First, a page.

LAST summer Enrique Peña Nieto’s determined face stared down from election posters, promising Mexicans: “You know I will deliver.” Just over 38% of voters were convinced, enough to hand him the presidency. Since his inauguration on December 1st he has indeed delivered several new policies and reforms—just not the ones voters and pundits expected.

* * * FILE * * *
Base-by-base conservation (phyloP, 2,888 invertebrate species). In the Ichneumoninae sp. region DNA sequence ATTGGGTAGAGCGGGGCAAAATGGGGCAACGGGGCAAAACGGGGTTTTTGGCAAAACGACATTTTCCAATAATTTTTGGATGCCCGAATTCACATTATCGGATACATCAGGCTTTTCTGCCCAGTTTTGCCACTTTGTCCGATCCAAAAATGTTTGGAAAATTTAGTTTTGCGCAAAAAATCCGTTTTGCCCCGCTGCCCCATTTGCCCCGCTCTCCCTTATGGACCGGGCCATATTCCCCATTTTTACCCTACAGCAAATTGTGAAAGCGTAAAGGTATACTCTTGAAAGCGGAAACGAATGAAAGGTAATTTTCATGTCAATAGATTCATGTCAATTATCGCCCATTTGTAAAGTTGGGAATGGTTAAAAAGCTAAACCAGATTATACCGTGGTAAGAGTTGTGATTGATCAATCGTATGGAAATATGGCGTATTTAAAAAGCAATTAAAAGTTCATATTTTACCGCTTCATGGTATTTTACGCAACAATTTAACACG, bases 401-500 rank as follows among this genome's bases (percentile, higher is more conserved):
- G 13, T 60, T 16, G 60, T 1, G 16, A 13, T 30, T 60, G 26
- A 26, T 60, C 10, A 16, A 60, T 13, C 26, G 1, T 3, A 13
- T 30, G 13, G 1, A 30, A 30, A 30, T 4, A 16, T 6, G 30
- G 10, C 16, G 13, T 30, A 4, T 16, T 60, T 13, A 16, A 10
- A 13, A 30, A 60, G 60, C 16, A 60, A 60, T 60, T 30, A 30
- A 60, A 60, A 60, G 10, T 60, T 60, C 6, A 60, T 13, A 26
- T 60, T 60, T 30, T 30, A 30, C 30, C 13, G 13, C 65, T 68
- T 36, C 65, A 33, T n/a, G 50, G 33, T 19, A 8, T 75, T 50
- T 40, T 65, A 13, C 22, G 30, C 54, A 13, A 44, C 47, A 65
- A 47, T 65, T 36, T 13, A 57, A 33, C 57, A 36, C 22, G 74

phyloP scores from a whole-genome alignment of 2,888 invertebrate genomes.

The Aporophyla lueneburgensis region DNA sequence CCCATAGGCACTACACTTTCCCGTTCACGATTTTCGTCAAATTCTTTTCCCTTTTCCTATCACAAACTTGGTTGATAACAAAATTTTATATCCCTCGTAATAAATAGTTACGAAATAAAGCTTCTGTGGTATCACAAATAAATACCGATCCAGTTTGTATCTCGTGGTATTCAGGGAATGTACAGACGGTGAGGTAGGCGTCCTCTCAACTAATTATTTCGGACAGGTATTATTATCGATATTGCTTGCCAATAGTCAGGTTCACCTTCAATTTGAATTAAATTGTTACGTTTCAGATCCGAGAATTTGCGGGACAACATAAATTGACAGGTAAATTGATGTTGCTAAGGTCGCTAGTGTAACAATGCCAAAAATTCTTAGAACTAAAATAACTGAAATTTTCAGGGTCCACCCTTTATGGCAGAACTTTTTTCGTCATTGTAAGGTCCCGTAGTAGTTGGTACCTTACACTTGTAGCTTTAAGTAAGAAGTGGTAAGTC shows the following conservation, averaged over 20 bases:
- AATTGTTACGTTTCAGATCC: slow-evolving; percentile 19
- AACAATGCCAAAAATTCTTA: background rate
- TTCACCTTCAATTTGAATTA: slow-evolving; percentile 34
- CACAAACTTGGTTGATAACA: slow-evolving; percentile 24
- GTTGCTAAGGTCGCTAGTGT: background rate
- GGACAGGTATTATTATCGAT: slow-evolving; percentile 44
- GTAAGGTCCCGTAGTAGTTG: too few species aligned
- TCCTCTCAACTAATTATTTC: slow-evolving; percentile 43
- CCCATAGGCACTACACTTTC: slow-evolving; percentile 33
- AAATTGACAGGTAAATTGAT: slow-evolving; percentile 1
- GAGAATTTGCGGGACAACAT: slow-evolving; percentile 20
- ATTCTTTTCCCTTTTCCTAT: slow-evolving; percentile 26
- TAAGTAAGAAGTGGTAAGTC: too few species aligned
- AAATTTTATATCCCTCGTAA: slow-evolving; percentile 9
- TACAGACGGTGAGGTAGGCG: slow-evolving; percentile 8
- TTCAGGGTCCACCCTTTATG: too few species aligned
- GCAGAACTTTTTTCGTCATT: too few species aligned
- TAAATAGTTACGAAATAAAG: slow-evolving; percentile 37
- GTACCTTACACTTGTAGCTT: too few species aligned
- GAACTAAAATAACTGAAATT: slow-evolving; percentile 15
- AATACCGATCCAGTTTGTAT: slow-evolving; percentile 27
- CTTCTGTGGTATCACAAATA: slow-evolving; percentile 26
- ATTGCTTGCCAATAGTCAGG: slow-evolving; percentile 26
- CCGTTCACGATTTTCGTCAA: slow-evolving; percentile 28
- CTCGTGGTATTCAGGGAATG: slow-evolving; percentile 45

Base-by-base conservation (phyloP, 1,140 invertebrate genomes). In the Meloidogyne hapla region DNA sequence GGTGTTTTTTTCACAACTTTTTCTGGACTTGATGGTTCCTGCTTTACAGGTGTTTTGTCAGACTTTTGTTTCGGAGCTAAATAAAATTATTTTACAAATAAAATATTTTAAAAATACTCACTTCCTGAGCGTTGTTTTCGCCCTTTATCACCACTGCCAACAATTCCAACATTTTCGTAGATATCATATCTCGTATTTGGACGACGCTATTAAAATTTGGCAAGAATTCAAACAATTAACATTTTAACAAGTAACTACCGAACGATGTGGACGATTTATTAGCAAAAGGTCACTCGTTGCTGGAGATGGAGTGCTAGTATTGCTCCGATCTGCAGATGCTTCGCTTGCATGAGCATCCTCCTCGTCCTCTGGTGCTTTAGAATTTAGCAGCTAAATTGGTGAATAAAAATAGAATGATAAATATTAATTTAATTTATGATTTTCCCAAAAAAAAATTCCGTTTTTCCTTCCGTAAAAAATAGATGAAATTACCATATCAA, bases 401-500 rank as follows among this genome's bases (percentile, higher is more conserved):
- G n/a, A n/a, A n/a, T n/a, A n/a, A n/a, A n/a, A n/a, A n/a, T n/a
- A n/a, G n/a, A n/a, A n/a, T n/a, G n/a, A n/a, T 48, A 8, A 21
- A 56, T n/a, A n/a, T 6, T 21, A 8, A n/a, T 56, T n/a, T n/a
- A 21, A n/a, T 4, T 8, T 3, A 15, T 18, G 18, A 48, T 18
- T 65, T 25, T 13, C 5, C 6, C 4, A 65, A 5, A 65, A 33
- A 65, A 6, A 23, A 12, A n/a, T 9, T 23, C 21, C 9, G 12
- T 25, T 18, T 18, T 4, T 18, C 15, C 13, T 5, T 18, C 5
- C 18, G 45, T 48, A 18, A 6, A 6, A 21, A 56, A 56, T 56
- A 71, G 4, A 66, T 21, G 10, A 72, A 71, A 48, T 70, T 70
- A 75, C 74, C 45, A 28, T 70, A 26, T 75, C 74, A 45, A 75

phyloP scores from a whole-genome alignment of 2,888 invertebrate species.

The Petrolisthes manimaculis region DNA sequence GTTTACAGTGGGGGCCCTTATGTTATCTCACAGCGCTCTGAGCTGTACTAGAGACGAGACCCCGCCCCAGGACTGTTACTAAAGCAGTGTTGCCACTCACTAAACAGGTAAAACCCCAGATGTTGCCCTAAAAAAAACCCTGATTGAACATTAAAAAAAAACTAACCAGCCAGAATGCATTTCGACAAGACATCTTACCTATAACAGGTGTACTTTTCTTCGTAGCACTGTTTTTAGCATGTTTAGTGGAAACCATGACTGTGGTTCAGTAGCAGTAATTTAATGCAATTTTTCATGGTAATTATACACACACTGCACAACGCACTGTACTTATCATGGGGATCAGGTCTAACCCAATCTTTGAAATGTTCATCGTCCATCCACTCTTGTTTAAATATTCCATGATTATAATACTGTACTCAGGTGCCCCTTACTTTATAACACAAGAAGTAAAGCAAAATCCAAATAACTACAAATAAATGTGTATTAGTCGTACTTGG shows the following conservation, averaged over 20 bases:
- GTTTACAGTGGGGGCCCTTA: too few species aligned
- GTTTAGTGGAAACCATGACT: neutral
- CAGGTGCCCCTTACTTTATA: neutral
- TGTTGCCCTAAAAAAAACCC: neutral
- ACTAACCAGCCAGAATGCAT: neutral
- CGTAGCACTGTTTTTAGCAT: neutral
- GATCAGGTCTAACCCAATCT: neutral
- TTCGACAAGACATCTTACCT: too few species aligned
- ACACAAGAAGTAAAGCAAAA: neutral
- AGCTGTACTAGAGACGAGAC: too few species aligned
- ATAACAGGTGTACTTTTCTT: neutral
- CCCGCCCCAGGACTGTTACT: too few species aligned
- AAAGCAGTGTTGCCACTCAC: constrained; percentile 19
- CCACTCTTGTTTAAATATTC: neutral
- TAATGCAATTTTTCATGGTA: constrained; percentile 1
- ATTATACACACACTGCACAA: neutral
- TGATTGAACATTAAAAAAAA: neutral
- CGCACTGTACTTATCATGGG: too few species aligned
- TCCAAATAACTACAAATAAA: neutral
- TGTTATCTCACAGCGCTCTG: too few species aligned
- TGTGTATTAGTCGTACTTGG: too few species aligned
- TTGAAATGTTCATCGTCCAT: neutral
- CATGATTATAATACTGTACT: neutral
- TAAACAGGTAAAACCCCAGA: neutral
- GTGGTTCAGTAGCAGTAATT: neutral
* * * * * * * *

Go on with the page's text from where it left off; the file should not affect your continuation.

During the campaign Mr Peña’s aides in the Institutional Revolutionary Party (PRI) said that before Christmas of 2012 there would be a fiscal reform to increase the government’s meagre tax revenues. That would be swiftly followed by a shake-up of the energy industry to give a competitive nudge to Pemex, the state-run oil and gas monopoly, at whose headquarters a suspected gas explosion killed 38 people on January 31st. Mr Peña’s critics retorted that he was a puppet of special interests, such as the teachers’ union and powerful broadcasters.